Last updated on
06/06/2021, 9:06 pm
A 36-year-old woman in South Africa carried the SARS-CoV-2 coronavirus for 216 days.
A 36-year-old woman in South Africa with advanced HIV carried the SARS-CoV-2 coronavirus for 216 days, a new study found.
The study – which has yet to be peer-reviewed – also found that the virus accumulated over 30 mutations over the period, including 13 mutations of the spike protein, which plays a critical role in initiating infection in a host.
Here are more details.
Woman became infected with COVID-19 in September last year
The study was published as a preprint in the medical journal medRxiv on Thursday.
According to the study, the woman was diagnosed with HIV in 2006. Over time, her immune system weakened.
She became infected with COVID-19 in September 2020 and the coronavirus has accumulated 32 mutations.
In particular, some of these mutations have been observed in Variants of Concern (VoCs).
Mutations found in alpha, beta variants discovered
Of the 32 mutations, 13 were related to the spike protein, while 19 other genetic shifts were located elsewhere that could alter the behavior of the virus.
The virus had the E484K mutation found in alpha variant B.1.1.7 (first discovered in the UK) and N510Y mutation found in beta variant B.1.351 (first discovered in South Africa), they say in the study.
Possible link between common mutations and HIV
Researchers said it was unclear whether these mutations were passed on to others.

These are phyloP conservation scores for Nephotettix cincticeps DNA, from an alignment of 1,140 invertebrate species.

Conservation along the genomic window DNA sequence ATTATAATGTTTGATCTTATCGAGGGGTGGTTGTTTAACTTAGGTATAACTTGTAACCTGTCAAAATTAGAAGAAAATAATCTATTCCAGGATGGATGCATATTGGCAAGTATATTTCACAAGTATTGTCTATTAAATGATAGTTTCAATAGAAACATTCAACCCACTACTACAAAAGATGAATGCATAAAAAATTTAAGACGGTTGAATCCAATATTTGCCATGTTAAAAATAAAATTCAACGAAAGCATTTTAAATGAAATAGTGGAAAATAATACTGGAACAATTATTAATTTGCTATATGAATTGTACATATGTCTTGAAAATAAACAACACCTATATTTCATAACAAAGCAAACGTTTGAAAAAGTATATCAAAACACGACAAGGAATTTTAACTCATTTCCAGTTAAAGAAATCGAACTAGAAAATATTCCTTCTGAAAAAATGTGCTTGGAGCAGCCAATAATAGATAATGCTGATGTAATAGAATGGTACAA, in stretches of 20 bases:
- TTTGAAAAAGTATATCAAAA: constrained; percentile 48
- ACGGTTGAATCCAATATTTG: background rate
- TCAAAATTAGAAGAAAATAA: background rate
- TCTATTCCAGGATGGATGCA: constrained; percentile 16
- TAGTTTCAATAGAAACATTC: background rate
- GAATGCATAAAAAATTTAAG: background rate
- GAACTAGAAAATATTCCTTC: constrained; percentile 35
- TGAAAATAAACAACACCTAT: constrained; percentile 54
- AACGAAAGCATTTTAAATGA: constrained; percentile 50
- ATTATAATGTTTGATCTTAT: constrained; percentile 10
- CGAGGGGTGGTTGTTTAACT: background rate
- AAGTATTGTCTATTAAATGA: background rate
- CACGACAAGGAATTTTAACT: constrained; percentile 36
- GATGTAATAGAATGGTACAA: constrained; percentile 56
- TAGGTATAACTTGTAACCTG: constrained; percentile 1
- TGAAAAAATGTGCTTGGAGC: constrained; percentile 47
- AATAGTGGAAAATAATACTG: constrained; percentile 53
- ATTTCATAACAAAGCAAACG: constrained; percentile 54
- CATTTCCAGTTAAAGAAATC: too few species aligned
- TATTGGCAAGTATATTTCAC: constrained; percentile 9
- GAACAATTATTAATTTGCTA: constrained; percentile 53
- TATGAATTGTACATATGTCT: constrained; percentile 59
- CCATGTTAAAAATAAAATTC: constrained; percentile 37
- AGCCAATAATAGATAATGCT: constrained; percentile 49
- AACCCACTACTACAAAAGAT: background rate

The researchers also suggested a possible link between the frequent emergence of new variants of KwaZulu-Natal and the high prevalence of HIV.
Patients with advanced HIV could “become a factory of variants for the whole world,” Tulio de Oliveira – a University of KwaZulu-Natal geneticist who led the research – told the Los Angeles Times.
“Important to track down and treat unrecognized, inadequately treated HIV”
The new findings make it more relevant to diagnose and treat people with unrecognized or under-treated HIV, De Oliveira said.
This, says De Oliveira, “would reduce mortality from HIV, reduce the transmission of HIV and also reduce the likelihood of generating new variants of COVID that could cause other waves of infection”.
There are 1 million people living in India with untreated HIV infections.
“It’s a syndemia,” says the expert
Dr. Jonathan Li, an infectious disease specialist at Brigham & Women’s Hospital in Boston, told the publication, “This is a syndemia.” A syndemic or “synergistic epidemic” is a term used to describe the accumulation of two epidemics that could worsen the results for both diseases.